Bernard-Henri Lévy, France’s rock-star public intellectual, has harsh words for health professionals
Earlier this year the coronavirus pandemic caught Bernard-Henri Lévy, France’s rock-star public intellectual, overseas. He had been reporting on the plight of Lesbos, the Aegean island crowded with refugees from Syria, and then of Bangladesh, which was attempting to cope not only with Covid-19 but also Islamic extremism, hundreds of thousands of Royhingya refugees, climate calamities and extreme poverty.
Much to his surprise, Lévy did not receive a pat on the back and a cheery “bien joué, BHL!” for highlighting these crises. (He expected them — BHL is not renowned for his modesty.) Instead he felt, at first, “icy indifference” and then the hot breath of social media critics who savaged him for not sheltering in place in solidarity.
There is something mad about this pandemic, Lévy thought, if “solidarity” fails to include Bangladeshis. This callous attitude suggests, he writes in his provocative little book, The Virus in the Age of Madness, that jabber about global solidarity is just “emissions of goodness gases purporting to crown the planet with a halo of sacrifice and abnegation”.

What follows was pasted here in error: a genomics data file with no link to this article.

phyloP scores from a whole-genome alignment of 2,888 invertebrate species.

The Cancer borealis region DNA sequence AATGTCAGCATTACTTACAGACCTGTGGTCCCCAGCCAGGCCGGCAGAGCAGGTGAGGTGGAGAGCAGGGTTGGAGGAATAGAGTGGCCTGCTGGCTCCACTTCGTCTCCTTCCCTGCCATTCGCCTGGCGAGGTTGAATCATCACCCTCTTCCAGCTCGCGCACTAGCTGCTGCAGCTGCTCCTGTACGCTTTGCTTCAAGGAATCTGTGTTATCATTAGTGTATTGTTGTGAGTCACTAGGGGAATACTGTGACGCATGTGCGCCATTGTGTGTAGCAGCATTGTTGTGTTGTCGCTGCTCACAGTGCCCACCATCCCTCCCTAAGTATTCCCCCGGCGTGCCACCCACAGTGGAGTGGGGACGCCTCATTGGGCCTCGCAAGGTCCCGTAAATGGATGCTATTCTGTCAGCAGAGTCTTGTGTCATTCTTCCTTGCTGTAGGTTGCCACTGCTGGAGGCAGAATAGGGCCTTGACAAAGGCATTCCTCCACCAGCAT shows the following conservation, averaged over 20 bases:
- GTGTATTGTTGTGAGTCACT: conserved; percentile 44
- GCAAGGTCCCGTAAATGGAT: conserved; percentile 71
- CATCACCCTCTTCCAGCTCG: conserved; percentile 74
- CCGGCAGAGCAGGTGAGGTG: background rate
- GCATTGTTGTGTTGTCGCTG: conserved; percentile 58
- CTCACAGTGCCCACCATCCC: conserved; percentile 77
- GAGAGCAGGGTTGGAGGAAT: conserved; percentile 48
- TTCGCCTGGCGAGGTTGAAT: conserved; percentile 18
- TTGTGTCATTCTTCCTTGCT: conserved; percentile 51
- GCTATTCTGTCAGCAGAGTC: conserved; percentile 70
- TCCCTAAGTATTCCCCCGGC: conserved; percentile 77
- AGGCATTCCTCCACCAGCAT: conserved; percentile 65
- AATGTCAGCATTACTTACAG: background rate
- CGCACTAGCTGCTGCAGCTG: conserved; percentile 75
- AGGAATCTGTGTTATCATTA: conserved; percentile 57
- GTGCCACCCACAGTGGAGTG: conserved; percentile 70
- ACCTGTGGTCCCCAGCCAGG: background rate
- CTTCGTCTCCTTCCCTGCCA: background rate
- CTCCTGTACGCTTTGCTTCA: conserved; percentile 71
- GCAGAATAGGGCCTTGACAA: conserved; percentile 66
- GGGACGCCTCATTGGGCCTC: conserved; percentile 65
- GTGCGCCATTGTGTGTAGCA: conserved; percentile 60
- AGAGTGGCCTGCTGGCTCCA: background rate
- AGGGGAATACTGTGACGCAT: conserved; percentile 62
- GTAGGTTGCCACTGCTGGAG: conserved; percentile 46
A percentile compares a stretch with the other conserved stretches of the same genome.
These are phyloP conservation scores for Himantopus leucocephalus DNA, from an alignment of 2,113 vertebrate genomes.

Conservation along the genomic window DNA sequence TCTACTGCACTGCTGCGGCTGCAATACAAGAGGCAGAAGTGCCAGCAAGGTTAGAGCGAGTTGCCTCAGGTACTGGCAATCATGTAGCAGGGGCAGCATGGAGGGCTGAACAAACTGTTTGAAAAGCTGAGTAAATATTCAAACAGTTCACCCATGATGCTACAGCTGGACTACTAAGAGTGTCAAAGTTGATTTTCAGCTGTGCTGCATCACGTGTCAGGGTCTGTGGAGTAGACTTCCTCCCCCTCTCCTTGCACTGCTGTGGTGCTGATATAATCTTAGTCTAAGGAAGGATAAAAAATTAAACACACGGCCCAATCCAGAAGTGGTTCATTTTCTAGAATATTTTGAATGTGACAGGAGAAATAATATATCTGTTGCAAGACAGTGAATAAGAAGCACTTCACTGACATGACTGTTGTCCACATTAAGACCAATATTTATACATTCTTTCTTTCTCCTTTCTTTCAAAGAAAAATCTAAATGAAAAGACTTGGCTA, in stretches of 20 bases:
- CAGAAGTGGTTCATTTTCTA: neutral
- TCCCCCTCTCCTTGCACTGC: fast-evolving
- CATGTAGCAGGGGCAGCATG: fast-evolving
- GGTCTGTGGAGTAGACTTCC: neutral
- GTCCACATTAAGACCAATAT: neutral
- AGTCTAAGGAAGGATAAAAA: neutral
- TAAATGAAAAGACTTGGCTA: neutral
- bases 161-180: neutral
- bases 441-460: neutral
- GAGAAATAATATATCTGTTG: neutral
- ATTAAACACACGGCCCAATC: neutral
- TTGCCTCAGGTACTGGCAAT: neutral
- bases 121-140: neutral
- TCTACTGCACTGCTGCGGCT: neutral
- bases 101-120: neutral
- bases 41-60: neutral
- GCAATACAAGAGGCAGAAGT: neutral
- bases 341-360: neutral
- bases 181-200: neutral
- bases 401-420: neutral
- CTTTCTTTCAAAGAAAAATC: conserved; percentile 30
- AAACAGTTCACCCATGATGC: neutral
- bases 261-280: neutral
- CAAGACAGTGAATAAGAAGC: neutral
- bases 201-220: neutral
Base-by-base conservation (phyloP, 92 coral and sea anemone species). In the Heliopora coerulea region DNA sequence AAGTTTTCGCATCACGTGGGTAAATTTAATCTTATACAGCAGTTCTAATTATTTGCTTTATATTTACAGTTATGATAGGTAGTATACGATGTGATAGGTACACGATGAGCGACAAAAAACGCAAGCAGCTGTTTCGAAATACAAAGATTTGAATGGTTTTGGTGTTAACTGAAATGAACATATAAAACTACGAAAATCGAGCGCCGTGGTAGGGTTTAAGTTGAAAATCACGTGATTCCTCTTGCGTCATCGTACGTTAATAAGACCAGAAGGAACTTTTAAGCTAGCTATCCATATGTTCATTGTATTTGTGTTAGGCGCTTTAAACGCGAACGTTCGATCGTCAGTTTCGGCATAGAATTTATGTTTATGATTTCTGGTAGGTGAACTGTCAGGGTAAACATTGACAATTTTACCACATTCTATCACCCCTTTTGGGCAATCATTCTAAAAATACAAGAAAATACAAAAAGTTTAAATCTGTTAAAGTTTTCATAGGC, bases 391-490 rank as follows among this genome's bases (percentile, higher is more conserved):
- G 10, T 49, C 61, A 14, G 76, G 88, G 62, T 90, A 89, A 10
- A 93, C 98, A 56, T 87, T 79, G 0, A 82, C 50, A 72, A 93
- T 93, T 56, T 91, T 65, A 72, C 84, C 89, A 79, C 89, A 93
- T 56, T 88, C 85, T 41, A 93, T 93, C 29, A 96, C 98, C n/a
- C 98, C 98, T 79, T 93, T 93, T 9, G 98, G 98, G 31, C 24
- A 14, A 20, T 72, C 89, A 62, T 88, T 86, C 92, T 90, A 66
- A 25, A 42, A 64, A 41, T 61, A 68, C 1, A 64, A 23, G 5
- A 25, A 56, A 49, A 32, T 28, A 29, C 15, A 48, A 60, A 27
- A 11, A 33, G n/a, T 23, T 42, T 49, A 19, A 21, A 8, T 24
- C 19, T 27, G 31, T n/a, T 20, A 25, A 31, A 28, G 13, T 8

Health professionals get a drubbing in BHL’s little book – although he would call it a healthy dose of realism. They are not supermen and superwomen.
First of all, they are not necessarily better informed than laymen. “Doctors know, as did French philosopher Gaston Bachelard, that the ‘scientific truth’ we implore them to deliver is never more than a ‘corrected mistake.’”
Second, the medical “community” is a myth. It “is no more communitarian than any other, that it is riven with fault lines, divergent sensibilities and interests, petty jealousies, esoteric disputes, and, of course, fundamental differences.”
Third, in the past a concern for “hygiene” has become eugenics. “Everyone also knows that there is a doctrine of hygienics that goes something like this: health becomes an obsession; all social and political problems are reduced to infections that must be treated; and the will to cure becomes the paradigm of political action. And no one is ignorant of the fact that the effects of that doctrine can be horribly perverse.”
Finally, using his credential as a philosopher, BHL draws on Plato. In one of his dialogues, the Statesman, the Greek philosopher asks whether doctors should be entrusted with the care of the state – an iatrocracy. “Socrates decides otherwise. Politics, he says, is an art that, since the retreat of the gods, deals with a chaotic, changing world, swept by storms and rudderless. But, in a storm, what is the point of a Hippocratic nosology of ‘cases’? Do not the difficult times call instead for citizen-guardians possessing the audacity and strength to think through, carve into stone, and proclaim legal ‘codes’?”
Michael Cook is editor of BioEdge
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